Independence Day might be the Rodney Dangerfield of holidaysPublished 8:27am Thursday, July 3, 2014
The holiday may not get the same level of attention as some of its closest relatives (you know, the ones symbolized by stuffed turkeys or chocolate bunny rabbits), but Independence Day deserves a spot as second most important of celebrations — behind only Christmas.
In fact, the Fourth of July is like the famous comedian Rodney Dangerfield when it comes to holidays. No respect.
This weekend millions of Americans will get together for parades, cookouts, fireworks displays and more. All these are important — and I am looking forward to quite a few of them myself this year — but we must not forget why any of those things are even possible.
A brave group of men, many of whom were called radicals and traitors at the time, came together to say enough is enough. A loose collection of 13 states took the first steps toward growing into America on July 4, 1776.
Of course there are lots of technicalities that cynics like to point out: Congress actually voted on July 2. The famous document never actually referred to itself as the Declaration of Independence. And it wasn’t signed until Aug. 2.
Regardless, history has determined that July 4 — the day this historic document was ratified — is when we recognize our Independence Day.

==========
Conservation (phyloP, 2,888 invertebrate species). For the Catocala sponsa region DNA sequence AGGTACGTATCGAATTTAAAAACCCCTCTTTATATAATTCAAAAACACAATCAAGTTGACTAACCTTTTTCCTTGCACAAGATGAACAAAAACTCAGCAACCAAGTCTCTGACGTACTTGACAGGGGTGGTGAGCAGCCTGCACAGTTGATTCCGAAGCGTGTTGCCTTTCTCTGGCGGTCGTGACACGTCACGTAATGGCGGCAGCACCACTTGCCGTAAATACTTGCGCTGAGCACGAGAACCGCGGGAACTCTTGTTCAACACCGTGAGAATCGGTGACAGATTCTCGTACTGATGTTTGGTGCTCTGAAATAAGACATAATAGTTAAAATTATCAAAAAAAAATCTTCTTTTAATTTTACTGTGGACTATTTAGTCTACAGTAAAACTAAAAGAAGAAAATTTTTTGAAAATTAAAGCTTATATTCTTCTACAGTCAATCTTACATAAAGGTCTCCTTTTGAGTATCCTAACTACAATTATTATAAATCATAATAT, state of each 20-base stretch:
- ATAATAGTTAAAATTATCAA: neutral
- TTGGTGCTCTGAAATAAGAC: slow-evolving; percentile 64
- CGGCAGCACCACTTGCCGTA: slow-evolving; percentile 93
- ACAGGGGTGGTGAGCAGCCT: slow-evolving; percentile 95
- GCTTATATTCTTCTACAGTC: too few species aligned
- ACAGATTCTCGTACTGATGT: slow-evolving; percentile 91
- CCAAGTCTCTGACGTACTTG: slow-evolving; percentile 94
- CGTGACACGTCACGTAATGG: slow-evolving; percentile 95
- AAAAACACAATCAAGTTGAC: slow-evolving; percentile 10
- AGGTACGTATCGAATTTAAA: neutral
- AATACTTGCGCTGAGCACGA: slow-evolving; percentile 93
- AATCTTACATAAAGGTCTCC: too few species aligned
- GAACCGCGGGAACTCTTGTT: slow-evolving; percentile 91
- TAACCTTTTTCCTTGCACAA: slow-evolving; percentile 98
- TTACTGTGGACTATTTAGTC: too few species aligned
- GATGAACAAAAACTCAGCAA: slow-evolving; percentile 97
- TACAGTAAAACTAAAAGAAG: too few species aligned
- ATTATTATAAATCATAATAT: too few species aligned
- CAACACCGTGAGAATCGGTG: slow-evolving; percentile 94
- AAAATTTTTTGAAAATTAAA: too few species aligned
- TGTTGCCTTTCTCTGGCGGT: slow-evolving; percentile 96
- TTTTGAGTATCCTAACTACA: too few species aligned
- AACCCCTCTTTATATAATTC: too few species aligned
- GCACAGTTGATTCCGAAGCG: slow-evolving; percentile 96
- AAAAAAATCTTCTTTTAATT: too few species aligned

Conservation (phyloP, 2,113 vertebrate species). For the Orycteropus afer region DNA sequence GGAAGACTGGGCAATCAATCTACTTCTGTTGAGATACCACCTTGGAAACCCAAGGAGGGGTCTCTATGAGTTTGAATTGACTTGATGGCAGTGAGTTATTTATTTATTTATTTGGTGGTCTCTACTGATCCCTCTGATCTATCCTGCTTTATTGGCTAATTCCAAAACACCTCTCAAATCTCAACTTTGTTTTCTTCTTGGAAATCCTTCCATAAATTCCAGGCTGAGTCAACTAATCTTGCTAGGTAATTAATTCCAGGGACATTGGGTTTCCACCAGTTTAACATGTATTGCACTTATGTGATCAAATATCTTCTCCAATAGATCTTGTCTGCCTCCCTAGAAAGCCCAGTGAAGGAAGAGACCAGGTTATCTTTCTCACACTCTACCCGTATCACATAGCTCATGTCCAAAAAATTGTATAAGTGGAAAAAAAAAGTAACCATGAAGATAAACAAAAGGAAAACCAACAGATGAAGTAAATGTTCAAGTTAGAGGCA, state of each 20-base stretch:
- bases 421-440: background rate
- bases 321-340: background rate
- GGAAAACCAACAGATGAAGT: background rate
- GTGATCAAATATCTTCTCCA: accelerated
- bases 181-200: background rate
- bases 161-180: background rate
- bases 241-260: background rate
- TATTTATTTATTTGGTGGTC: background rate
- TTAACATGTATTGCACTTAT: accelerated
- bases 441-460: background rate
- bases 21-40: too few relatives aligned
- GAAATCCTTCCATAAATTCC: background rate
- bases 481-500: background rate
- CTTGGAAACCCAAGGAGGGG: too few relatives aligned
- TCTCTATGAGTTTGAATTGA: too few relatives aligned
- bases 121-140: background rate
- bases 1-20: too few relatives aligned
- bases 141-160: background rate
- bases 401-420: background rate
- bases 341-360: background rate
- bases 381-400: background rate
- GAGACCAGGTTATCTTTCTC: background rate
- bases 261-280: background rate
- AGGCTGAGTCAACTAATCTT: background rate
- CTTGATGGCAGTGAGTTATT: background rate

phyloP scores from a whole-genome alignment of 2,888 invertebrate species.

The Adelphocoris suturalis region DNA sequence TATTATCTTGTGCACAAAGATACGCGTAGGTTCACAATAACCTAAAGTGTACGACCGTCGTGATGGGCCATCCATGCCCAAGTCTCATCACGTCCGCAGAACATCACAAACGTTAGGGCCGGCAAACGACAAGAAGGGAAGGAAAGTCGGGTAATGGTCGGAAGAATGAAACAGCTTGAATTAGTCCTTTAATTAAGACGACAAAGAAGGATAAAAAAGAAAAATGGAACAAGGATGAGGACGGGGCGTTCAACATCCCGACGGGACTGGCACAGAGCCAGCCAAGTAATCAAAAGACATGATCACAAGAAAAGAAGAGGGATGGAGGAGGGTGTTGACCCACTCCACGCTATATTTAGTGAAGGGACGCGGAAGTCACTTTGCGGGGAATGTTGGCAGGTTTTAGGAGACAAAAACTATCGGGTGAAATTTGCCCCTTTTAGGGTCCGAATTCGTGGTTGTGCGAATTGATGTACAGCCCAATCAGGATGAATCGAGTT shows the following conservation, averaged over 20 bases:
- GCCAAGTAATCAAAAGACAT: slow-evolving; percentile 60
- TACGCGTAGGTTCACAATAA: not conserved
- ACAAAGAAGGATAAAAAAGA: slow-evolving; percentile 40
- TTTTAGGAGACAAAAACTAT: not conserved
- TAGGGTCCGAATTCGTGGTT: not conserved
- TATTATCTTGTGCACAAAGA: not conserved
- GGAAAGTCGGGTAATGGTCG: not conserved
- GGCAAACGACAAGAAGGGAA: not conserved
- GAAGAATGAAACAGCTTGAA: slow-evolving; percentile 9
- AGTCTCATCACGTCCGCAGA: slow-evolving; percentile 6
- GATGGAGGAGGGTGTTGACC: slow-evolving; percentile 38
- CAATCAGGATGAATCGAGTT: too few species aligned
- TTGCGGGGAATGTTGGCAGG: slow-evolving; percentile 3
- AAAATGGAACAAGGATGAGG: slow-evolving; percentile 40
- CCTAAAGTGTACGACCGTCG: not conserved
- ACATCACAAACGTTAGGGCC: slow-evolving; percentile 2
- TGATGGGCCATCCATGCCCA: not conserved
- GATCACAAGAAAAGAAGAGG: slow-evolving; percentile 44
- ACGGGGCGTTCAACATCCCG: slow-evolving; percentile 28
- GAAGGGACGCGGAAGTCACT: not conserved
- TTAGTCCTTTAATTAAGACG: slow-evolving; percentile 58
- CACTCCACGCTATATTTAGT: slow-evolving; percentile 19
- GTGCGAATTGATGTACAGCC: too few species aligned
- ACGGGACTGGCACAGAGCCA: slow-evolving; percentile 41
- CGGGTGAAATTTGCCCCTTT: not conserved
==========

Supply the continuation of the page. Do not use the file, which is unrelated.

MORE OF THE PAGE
As citizens that now enjoy the freedoms that would not be possible without this effort, we should make sure not to take all the good things about our country for granted.
The talking heads and 24-hour news channels only magnify the negative aspects of our society, often drowning out many of the positive ones. Politicians on both sides of the aisle — from the highest of office to the local trustees or representatives — would be well served to reflect on what this day means and acknowledge that the 56 members of the Continental Congress who signed the Declaration of Independence had different viewpoints and ideological philosophies yet came together for a common goal of creating a better country, a place people could call home without the fear of tyranny and oppression.
Overall, that mission was accomplished. But understanding our past is important to building a better future. That starts with recognition and appreciation for the history behind the holiday.
The Fourth of July can then continue with hot dogs, floats and colorful explosions. Here is hoping that everyone has a safe and enjoyable holiday, one that mixes in a little history, too.
Michael Caldwell is the publisher of Leader Publications LLC. He can be reached at (269) 687-7700 or by email at email@example.com.